Companies are increasingly orienting towards the generation of knowledge. Formal and informal work groups are born every day in organizations like yours, whose members manage to generate value together. In this context, communities of practice are becoming more frequent. But… what are communities of practice? Let’s dive into this interesting world together!
Understanding communities of practice.
Communities of practice (CoPs) are a knowledge management tool that is materialized through working groups that pursue a clear objective: to generate knowledge. In this sense, the members share learnings, reflect and analyze the experiences of others. Pretty often, it is an informal and self-generated group of people, whose members share expertise and passion on the subject in question.
Members of a community of practice have a common interest in the topic at hand and often possess expert knowledge. They are committed to helping each other and sharing activities, information and knowledge. They also share resources that they develop within the community, which can be documents, experiences, tools, procedures, among others.
We can understand them as a social network that allows knowledge to be generated, transferred and generalized among its members and, later, among the members of your entire organization. To identify a community of practice, it is important that you understand that it must have the following characteristics:
- Domain. Areas of mutual interest between participants of the CoP.
- Community. Relationships between participants are built through discussion, learning, and carrying out activities together.
- Practice. CoPs focus on generating knowledge, standardizing work methods, and developing tools to later share with the organization.
Who is the leader of a community of practice?
The leader, also known as a facilitator, is in charge of keeping the community of practice functioning correctly, prioritizing joint work and commitment among the participants, and also stimulating a climate of trust. It is the leader who has the role of identifying new topics to introduce into the CoP’s tasks and centralizing the suggestions of the members. They are also the ones who ensure that knowledge is shared through community networks.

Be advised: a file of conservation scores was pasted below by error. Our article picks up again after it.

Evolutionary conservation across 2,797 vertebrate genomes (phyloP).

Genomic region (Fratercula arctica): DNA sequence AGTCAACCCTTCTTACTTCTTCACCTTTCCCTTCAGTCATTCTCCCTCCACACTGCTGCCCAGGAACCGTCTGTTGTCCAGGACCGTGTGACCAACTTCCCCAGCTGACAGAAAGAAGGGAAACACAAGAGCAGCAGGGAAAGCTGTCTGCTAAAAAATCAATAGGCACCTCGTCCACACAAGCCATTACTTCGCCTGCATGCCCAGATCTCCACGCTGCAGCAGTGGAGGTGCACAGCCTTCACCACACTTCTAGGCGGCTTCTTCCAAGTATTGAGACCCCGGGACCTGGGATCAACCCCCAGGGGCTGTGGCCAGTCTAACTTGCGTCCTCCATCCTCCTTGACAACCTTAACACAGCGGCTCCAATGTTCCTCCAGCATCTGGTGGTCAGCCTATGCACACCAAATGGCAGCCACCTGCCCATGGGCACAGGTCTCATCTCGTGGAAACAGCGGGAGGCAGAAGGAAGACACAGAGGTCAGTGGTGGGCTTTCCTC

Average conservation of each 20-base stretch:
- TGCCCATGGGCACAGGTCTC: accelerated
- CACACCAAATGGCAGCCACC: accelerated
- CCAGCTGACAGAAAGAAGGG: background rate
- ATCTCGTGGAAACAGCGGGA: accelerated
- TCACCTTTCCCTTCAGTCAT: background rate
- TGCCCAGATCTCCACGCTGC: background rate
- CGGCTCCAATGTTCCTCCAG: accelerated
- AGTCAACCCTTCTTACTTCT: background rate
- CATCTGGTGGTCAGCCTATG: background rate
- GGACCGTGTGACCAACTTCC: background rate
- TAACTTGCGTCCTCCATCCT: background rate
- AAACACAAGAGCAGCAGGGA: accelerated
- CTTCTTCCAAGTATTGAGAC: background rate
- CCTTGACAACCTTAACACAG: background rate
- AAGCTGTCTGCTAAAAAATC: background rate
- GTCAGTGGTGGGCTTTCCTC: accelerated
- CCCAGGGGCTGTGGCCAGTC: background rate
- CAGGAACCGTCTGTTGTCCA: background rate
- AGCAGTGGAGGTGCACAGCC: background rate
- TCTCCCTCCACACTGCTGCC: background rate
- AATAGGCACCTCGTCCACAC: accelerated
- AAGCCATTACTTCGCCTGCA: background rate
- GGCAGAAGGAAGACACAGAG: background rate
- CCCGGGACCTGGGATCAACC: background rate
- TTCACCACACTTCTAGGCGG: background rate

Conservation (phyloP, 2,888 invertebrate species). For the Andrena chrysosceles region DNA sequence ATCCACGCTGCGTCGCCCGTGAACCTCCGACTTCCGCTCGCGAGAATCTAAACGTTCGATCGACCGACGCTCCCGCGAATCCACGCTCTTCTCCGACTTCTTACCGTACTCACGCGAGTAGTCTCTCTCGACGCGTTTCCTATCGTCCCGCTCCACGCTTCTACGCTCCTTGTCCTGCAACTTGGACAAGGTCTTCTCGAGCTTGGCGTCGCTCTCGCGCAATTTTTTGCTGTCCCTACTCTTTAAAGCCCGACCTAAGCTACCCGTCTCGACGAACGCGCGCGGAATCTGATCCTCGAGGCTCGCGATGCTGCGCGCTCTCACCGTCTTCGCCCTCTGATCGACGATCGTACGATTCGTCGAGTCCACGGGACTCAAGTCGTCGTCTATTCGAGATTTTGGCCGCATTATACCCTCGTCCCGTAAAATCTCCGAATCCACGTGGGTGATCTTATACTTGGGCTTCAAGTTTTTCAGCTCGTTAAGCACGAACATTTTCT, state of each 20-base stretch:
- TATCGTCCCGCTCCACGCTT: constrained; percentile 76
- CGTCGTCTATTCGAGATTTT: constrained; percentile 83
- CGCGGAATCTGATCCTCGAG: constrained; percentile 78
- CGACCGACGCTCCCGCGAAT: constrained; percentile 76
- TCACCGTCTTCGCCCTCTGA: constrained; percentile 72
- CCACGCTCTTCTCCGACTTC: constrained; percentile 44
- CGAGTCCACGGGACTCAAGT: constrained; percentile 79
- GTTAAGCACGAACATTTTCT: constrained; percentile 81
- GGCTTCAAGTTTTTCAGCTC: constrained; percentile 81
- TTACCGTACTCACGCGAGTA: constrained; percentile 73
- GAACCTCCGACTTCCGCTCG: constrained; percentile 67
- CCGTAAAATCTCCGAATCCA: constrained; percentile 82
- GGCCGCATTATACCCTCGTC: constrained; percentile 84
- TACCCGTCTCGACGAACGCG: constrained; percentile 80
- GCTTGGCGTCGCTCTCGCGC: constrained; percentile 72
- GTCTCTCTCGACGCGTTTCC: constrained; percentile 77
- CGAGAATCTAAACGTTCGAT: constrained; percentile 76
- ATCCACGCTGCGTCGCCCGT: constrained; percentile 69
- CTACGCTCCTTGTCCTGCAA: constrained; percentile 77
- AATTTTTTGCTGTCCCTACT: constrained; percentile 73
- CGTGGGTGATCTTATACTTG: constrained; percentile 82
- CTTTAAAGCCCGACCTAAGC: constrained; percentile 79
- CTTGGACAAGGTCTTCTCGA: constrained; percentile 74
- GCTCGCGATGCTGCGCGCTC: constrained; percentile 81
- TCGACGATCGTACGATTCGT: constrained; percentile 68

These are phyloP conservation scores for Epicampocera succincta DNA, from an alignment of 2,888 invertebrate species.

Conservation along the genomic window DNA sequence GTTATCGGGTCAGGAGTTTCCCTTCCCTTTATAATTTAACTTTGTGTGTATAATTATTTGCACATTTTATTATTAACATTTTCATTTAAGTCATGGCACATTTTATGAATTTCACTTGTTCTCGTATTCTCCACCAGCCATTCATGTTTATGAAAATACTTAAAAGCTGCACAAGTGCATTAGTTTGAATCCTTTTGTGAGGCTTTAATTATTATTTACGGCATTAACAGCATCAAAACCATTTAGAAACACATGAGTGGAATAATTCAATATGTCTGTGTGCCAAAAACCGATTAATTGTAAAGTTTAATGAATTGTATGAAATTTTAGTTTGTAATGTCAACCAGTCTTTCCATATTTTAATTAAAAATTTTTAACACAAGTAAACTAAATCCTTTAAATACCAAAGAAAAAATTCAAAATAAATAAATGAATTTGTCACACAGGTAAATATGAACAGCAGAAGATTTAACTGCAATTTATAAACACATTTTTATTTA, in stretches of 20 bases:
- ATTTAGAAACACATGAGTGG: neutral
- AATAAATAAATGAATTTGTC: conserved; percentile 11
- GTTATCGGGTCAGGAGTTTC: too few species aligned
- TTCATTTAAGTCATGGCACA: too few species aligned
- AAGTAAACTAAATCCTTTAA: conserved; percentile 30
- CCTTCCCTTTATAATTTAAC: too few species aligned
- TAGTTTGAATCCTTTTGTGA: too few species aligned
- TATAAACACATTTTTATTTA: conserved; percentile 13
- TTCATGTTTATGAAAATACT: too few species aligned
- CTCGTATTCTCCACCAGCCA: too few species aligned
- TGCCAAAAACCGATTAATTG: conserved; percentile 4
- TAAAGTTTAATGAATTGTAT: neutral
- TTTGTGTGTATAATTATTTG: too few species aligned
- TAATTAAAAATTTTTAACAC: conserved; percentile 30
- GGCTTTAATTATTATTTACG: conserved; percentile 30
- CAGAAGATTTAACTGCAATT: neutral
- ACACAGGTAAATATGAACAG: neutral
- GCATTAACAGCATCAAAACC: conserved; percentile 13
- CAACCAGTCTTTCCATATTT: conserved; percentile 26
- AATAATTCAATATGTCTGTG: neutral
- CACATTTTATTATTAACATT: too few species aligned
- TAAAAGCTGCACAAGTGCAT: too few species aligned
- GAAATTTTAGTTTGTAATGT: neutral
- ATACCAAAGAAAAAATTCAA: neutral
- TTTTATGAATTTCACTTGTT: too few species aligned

At Huenei we believe that communities of practice are essential to business development. This is why we set up work teams that function as communities of practice focused on specific problems of our clients. Our Turnkey Projects solutions focus on meeting the specific needs of your organization, carrying out customized turnkey projects, which in addition to software development, allow your organization to standardize information and share it.
From our experience, we like to consider communities of practice as a fundamental part of the structure of the intellectual capital of your company. This is so because, once established, these communities have an effect on both the organization’s structure and its culture and procedures. Managing to contribute to the knowledge that is shared and distributed.
Ideas to promote communities of practice in your organization.
A company that is committed to the development of communities of practice and that understands their value will be able to develop a strong culture of knowledge. It is not difficult to begin to empower and stimulate the emergence of communities of practice in your organization. Some ideas are:
- Develop a web platform that facilitates the development and action of communities of practice, giving them easy access to them and a place to organize calendars, meetings, store information and share it. We can help you out with this 😉
- Meet with your employees, discuss the need to develop communities of practice, and select a group of volunteers to start implementing one.
- Achieve a close relationship with the leader, to help them guide and manage the group.
- Don’t focus on the short term. Short-term approaches are typical in companies since often the urgent trumps the important. This causes communities of practice to focus only on the generation of explicit and low-value knowledge.
As a corollary, we can affirm that communities of practice are key to the development of an organization focused on learning and knowledge management. Companies like yours should work to reduce the transactional distance and increase cohesion between members in order to bring these communities closer to the creation of implicit knowledge. It would be convenient if you focus the strategic objectives of your organization in generating greater group learning of individuals and bringing communities of practice closer to the creation of implicit knowledge.